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Putin Bans the F-Word From Movies, Plays

Published: May 6, 2014 (Issue # 1808)



  • A statue of Pushkin standing in front of the Rossia Theater in central Moscow.
    Photo: Sergei Porter / Vedomosti

President Vladimir Putin has signed a law on Monday prohibiting swearing in public performances, including cinema, theater and other forms of art.

The law will come into effect on July 1, and afterwards swearing in films, plays and concerts will incur penalties of up to 2,500 rubles ($70) for individuals and up to 50,000 rubles for companies and organizations.

A similar measure was passed in April 2013, banning swearing in media.

In December 2013, the Institute of Russian Language at the Russian Academy of Sciences complied a list of four words that constitute swearing and will thus be banned. Two depict male and female reproductive organs, one describes the process of copulation and the last refers to a promiscuous woman.

The most recent law has not yet specified a list of specific curse words.

The law has been met with both criticism and shock, as swearing has been a vital component of Russian art, with some of the nation's best poets and playwrights using curse words prolifically, from classical Alexander Pushkin to contemporary post-modernist Vladimir Sorokin.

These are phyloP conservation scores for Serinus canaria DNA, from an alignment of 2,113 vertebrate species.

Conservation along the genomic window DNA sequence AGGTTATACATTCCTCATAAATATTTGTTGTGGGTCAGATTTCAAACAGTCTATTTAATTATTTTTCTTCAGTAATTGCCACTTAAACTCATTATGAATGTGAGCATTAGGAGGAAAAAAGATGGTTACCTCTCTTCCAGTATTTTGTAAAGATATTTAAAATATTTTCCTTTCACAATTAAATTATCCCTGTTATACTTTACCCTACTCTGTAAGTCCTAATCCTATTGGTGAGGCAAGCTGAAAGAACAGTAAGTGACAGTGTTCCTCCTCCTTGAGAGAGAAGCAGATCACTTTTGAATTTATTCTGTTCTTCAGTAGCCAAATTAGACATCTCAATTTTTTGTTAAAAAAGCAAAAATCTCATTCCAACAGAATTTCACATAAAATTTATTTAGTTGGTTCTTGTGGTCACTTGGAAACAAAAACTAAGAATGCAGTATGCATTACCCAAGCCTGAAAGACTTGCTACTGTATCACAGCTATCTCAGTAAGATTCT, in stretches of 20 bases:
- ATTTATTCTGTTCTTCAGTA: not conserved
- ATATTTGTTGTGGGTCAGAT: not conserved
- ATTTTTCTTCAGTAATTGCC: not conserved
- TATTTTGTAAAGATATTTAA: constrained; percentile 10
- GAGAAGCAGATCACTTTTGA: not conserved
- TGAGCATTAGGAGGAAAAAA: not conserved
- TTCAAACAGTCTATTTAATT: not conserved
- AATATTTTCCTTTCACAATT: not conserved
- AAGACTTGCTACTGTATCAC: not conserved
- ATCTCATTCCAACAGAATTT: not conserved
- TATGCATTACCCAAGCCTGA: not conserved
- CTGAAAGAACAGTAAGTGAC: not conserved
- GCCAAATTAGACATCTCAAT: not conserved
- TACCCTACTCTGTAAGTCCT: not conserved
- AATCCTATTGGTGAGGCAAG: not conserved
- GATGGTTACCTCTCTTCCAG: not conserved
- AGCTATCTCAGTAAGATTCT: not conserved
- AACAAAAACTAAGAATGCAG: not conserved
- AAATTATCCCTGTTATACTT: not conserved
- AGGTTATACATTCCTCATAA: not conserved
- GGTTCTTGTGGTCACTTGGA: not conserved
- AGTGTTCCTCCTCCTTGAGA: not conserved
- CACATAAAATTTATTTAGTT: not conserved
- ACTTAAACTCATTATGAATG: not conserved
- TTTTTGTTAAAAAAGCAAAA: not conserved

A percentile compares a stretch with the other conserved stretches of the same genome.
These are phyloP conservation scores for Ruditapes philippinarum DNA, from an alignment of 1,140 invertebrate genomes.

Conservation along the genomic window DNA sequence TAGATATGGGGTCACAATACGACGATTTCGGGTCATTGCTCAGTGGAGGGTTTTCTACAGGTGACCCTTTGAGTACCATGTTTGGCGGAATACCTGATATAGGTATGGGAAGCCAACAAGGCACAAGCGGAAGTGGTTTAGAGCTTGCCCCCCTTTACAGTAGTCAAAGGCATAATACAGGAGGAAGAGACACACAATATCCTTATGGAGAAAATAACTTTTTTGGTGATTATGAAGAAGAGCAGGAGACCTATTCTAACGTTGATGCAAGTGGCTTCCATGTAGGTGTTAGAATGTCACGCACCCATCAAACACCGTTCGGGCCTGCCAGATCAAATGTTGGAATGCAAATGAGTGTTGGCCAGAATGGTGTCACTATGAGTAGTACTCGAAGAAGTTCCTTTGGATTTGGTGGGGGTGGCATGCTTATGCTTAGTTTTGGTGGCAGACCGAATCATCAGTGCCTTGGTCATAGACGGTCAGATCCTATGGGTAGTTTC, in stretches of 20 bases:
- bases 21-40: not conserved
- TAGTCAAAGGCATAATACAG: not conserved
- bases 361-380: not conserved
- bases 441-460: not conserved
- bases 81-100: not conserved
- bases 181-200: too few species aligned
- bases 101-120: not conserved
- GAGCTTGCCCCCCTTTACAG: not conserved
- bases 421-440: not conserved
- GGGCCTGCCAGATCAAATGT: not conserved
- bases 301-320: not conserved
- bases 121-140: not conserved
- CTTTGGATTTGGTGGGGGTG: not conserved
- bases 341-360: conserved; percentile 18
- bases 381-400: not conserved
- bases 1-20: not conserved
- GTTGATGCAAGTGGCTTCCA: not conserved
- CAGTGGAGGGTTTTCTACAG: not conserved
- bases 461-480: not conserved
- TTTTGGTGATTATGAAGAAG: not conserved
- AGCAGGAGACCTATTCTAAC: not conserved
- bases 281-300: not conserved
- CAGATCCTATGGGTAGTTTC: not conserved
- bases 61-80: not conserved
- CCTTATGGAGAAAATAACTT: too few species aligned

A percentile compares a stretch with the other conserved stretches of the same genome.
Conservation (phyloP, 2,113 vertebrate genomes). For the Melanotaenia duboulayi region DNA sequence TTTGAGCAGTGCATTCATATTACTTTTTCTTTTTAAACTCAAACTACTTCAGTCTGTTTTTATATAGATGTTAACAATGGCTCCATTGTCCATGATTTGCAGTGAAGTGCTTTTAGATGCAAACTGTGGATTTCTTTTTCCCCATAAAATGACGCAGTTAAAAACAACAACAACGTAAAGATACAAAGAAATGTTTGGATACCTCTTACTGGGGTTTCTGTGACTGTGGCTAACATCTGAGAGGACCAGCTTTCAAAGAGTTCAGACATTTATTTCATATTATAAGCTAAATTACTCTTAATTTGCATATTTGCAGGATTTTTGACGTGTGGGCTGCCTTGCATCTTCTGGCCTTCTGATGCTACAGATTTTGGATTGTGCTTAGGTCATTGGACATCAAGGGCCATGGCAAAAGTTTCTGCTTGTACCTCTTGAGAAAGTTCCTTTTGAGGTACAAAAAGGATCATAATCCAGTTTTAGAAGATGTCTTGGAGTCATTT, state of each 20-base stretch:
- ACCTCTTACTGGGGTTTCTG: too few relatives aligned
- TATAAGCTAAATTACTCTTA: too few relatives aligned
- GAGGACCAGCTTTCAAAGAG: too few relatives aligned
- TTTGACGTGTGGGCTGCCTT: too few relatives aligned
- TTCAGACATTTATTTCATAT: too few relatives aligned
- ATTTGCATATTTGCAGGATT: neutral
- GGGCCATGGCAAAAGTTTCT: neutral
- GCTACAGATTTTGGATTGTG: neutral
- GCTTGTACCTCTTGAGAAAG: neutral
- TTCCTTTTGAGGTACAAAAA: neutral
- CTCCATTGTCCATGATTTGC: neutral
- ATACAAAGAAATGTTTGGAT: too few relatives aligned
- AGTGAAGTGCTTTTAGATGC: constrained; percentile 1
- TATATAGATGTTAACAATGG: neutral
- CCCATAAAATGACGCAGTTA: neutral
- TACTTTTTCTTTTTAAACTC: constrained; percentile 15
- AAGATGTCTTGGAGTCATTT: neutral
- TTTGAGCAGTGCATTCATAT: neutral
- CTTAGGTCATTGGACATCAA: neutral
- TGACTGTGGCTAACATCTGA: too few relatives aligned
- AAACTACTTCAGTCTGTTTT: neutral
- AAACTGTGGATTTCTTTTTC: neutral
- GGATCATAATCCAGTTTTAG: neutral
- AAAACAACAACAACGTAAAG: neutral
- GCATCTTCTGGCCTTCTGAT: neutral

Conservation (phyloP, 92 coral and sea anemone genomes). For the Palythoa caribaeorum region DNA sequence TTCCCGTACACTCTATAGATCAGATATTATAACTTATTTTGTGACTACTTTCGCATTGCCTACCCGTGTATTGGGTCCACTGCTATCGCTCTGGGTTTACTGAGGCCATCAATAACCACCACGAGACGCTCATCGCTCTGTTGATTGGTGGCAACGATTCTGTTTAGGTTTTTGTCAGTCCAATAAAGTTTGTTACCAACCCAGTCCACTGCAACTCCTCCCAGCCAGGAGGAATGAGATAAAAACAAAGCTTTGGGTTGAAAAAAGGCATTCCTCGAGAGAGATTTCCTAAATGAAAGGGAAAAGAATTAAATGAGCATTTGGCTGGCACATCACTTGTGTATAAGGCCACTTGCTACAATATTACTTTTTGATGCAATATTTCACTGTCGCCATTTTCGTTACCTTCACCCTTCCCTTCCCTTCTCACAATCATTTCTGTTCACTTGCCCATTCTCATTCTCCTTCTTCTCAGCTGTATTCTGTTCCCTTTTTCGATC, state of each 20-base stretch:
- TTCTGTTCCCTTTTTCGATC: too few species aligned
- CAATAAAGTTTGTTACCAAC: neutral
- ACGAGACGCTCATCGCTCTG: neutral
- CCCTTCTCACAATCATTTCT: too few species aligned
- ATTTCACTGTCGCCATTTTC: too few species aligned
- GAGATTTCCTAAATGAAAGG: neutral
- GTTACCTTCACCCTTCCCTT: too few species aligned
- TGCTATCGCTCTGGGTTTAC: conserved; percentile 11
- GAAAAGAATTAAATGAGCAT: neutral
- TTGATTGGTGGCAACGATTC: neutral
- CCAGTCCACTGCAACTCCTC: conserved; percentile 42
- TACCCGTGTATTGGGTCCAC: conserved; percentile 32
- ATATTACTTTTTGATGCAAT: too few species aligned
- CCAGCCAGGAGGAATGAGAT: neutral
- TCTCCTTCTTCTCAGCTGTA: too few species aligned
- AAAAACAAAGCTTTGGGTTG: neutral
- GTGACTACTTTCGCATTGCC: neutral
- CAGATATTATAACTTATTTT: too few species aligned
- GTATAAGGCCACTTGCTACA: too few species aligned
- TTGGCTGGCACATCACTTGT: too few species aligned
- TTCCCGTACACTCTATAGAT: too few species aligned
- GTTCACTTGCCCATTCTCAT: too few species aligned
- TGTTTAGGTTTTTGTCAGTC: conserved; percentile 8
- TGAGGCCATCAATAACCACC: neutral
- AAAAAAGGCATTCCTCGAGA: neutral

According to the Culture Ministry, which is in charge of overseeing the work of theaters and also issuing movie distribution certificates, the newly passed measures will only concern mass culture and will not concern art.

"The law is not aggressive; its only aim is to regulate this sphere, so that swearing will have its purpose," Irina Kaznacheeva, the ministry's spokesperson, told The St. Petersburg Times on Monday.

"It will be up to the artistic director to decide what to do with swearing, whether to break the new law or not, we will not interfere in the process," she said.

Many theater directors and playwrights have complained that the new law is effectively in conflict with intellectual property legislation, according to which authors' works cannot be changed.

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Monday, Nov. 24


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